AUBURN — A judge Friday sentenced a former secretary at the Maine Trial Lawyers Association to three and a half years in prison for embezzling more than $166,000 and spending much of it on virtual possessions on an online fantasy game.
Bettysue Higgins, 54, of Gardiner was sentenced by Justice Donald Marden in Androscoggin County Superior Court to six years, with two and a half years suspended, plus three years of probation. Marden also ordered her to repay the group the $166,717 that she stole by writing 220 checks to herself or cash — the checks ranging in amounts from $86 to more than $1,900 — while forging Executive Director Steve Prince's signature over a four-year period. He discovered the deception when a check bounced.
Higgins apologized to the members of the organization that included the group's president and executive director who attended the hearing and spoke to Justice Marden before he imposed the sentence.
Assistant Attorney General Leanne Robbin, who heads up the financial crimes department for the state, was seeking to have Higgins spend five years in prison.
"We need to send a message to people who handle other people's money that every time they take cash they're not entitled to or issue themselves a check for money they're not authorized to take, they will go to jail."
Higgins' attorney, Ronald Bourget, asked the judge to sentence his client to as little as a year in jail, plenty of a deterrent for someone who has never been behind bars, he said.
Higgins pleaded guilty last month to theft and forgery, each count punishable by up to 10 years in prison. Bourget and Robbin agreed on a cap of six years with all but five years suspended. Higgins was allowed to argue for a shorter sentence.
Robbin told the judge that an investigation showed Higgins had used the stolen money in the past two years of her employment to "fritter it all away on virtual items to enhance her status in a virtual world created by Zynga, a computer game company." Higgins also had used some of the money early on at high-end department stores and for travel.
She had played a game through Facebook where her avatar, "Queen Mom Betty" or "Queenie" lived in YoVille and accumulated virtual coins she could spend on virtual items, including virtual real estate, according to court records.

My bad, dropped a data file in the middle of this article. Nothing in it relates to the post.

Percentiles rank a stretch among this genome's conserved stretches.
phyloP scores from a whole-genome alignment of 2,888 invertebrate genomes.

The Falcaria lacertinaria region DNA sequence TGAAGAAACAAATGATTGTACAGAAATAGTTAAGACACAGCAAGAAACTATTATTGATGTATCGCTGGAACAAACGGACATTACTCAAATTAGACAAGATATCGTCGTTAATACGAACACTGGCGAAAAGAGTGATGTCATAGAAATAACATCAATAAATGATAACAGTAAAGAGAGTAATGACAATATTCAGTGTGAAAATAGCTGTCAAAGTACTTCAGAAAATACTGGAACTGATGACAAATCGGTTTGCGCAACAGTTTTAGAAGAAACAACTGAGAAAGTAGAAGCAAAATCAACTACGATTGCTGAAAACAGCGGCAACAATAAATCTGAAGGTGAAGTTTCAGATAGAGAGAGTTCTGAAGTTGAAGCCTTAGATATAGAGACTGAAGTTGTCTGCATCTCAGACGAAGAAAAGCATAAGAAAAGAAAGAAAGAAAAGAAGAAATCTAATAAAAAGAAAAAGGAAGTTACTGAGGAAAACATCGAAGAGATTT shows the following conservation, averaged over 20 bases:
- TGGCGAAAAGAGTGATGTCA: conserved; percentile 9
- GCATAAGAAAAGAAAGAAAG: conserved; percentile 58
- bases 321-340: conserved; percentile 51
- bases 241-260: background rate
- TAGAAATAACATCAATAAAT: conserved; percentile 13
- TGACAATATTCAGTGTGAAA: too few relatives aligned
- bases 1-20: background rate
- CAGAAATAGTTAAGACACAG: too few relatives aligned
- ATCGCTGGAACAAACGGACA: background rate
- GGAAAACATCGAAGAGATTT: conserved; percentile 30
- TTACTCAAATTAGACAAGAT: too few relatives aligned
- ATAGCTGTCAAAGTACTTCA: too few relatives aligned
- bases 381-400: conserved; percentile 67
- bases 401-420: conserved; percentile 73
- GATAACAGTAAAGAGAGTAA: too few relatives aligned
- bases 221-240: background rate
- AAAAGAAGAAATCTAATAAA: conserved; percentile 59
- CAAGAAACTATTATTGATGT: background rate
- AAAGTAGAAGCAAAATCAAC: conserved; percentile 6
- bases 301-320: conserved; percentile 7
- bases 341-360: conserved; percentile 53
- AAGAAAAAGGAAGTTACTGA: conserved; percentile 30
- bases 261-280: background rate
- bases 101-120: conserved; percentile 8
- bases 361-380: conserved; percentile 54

Higgins was convicted in 1991 of theft by deception and theft by misapplication in the theft of more than $2,000 from the Gardiner area school district, Robbin told the judge. Higgins didn't serve any jail time for that conviction, which should have served as a deterrent, Robbin said.
"But in this case, that didn't work for Bettysue Higgins," Robbin said. "The lesson she appeared to have taken away from her last encounter with the criminal justice system is that crime, in fact, does pay."
Robbin said Higgins didn't only steal the money belonging to the lawyers' group. She also secretly accessed the group's online accounts where she transferred money from the group's political action committee account and CD account to cover the checks she wrote. She then created a fictitious account that showed no record of the embezzled money, Robbin said.
Prince called Higgins a "con artist," who damaged the organization with her betrayal, as well as his friendship with her. He said she never offered any regrets to the group's membership and "she never offered to repay a single cent of her theft."
John McArdle, president of the organization, said the services the group offers to help the indigent were interrupted by Higgins' theft. The money she took "virtually wiped out" the group's account, he said. It's had to scramble since then to cover its financial obligations and has been forced to undertake a re-examination of its accounts in order to comply with tax laws, he said.
Her husband, Michael, was seeking leniency, telling the judge that he had been unaware of his wife's apparent addiction to the online game and blamed himself for not being more attentive to her needs.
"I'm completely befuddled," he said.
He said he was "really concerned" about his wife's mental health, which Bourget characterized as marked by "significant" depression, anxiety stemming from "low self-esteem and a strong desire to be valued by others."
Higgins said she was "so very sorry" for her actions and called the members of the group "good, honest, hard-working lawyers" and said, "They don't deserve this."
Bourget said he planned to review the judge's sentence with Higgins to determine whether they would appeal.